Discovery aids in fight against antifungal drug resistance

Feb 03, 2014

A University of Otago, New Zealand, research breakthrough from the Sir John Walsh Research Institute is helping pave the way for novel antifungal drugs designed to overcome the world-wide problem of growing resistance to current treatments.

Fungal infections by organisms such Candida, Aspergillus and Cryptococcus play an increasingly significant role in disease. Infections such as thrush affect premature babies, the elderly, females of reproductive age, individuals with dry mouth and terminal cancer patients. They can be fatal; 1.4 million people die annually due to made worse by co-infections with tuberculosis and AIDS or by medically-induced immune deficiency.

To date, efforts to expand the array of antifungal treatments available have been hindered by the lack of molecular-level understanding of potential drug targets and mechanisms causing drug resistance.

Now, Otago researchers led by Dr Brian Monk, and working with colleagues at the University of California San Francisco, have determined the complex structure of a key cell membrane protein involved in sterol metabolism and resistance in a yeast model. Their findings appear in the latest online early edition of the prestigious US journal Proceedings of the National Academy of Sciences (PNAS).

Dr Monk says the research team's feat will provide new insights into mechanisms underlying fungal resistance to triazole drugs and aid in efforts to develop new broad-spectrum drugs with minimal side-effects.

"Membrane proteins in general are important molecules in cells and they also represent around 70 per cent of all drug targets. However, they are notoriously tricky for scientists to extract from cells and successfully study, so we are delighted that we have been able to do so."

The researchers' X-ray crystallography images of the structure reveal new features likely to be held in common with up to half of all membrane proteins, including closely related proteins that modify the action of most commonly prescribed drugs.

"They tell us how the fungal enzyme and its relatives interact with the membrane and provide important clues about relationships with substrates, inhibitors and products that have broad implications for biology, drug design and personalised medicine."

Dr Monk notes that their success in solving the membrane protein structure parallels a similar recent achievement by Professor Greg Cook's team in Otago's Department of Microbiology and Immunology.

Last month, Professor Cook and colleagues published the structure of a membrane protein essential for bacteria to generate energy, a finding which opens the way to developing new classes of antimicrobial drugs. Less than 0.5% of the protein structures so far determined worldwide are for .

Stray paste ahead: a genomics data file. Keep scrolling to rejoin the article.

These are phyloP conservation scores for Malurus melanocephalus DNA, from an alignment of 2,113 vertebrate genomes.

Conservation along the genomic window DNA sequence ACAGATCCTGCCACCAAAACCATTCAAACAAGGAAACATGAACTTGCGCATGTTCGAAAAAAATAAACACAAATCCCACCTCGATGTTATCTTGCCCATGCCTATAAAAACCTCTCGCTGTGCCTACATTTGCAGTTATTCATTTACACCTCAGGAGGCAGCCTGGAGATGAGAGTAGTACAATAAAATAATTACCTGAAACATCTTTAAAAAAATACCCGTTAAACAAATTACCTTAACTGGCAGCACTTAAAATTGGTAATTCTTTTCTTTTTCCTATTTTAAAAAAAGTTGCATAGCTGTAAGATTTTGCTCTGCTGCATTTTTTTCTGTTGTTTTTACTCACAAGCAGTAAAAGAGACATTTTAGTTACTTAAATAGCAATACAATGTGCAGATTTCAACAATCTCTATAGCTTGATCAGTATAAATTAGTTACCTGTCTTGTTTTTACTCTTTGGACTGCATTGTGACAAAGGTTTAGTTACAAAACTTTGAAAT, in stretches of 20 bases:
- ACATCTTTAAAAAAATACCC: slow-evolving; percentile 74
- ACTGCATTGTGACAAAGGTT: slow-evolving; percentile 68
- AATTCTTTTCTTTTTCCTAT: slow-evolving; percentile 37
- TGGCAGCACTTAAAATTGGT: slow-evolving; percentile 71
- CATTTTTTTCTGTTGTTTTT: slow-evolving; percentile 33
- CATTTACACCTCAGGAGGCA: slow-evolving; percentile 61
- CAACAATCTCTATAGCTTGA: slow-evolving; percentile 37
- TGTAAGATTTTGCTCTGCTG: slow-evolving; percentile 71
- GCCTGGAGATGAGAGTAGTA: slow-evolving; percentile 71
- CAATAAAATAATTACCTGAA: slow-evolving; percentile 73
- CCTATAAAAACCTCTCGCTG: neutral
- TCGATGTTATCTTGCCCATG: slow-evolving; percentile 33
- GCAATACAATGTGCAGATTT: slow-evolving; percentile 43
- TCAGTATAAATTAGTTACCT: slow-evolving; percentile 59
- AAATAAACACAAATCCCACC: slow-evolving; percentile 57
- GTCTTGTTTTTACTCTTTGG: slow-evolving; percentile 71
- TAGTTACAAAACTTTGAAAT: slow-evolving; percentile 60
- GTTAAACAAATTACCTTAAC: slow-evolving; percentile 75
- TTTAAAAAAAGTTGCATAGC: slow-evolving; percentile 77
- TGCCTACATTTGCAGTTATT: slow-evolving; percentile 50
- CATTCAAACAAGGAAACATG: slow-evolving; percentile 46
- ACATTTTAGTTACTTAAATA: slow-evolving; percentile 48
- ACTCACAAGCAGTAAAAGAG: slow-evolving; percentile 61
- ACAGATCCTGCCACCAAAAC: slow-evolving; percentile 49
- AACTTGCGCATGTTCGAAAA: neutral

It is particularly impressive for two groups at Otago to have published such structures in 2014, which is the United Nations-sanctioned International Year of Crystallography in honour of a century of multidisciplinary contributions to humanity, Dr Monk says.

The next steps for Dr Monk and colleagues are further study of the membrane protein in several important fungal pathogens and use state-of-the-art screening technology to identify new broad-spectrum drugs that target this protein.

Explore further: New method for determining protein structure has major implications for drug development

More information: Architecture of a single membrane spanning cytochrome P450 suggests constraints that orient the catalytic domain relative to a bilayer, Brian C. Monk, Thomas M. Tomasiak, Mikhail V. Keniya, Franziska U. Huschmann, Joel D.A. Tyndall, Joseph D. O'Connell III, Richard D. Cannon, Jeffrey G. McDonald, Andrew Rodriguez, Janet S. Finer-Moore, and Robert M. Stroud, PNAS, www.pnas.org/cgi/doi/10.1073/pnas.1324245111

Related Stories

Scientists identify 'molecular fossil' in fungi

Jan 19, 2014

(Phys.org) —All but a few eukaryotes die without oxygen, and they respond dynamically to changes in the level of oxygen available to them. UCD scientists used genetic analysis to pinpoint an evolutionary ...

Recommended for you

Japanese scientist resigns over stem cell scandal

Dec 19, 2014

A researcher embroiled in a fabrication scandal that has rocked Japan's scientific establishment said Friday she would resign after failing to reproduce results of what was once billed as a ground-breaking study on ...

'Hairclip' protein mechanism explained

Dec 18, 2014

Research led by the Teichmann group on the Wellcome Genome Campus has identified a fundamental mechanism for controlling protein function. Published in the journal Science, the discovery has wide-ranging implications for bi ...

User comments : 0

Please sign in to add a comment. Registration is free, and takes less than a minute. Read more

Click here to reset your password.
Sign in to get notified via email when new comments are made.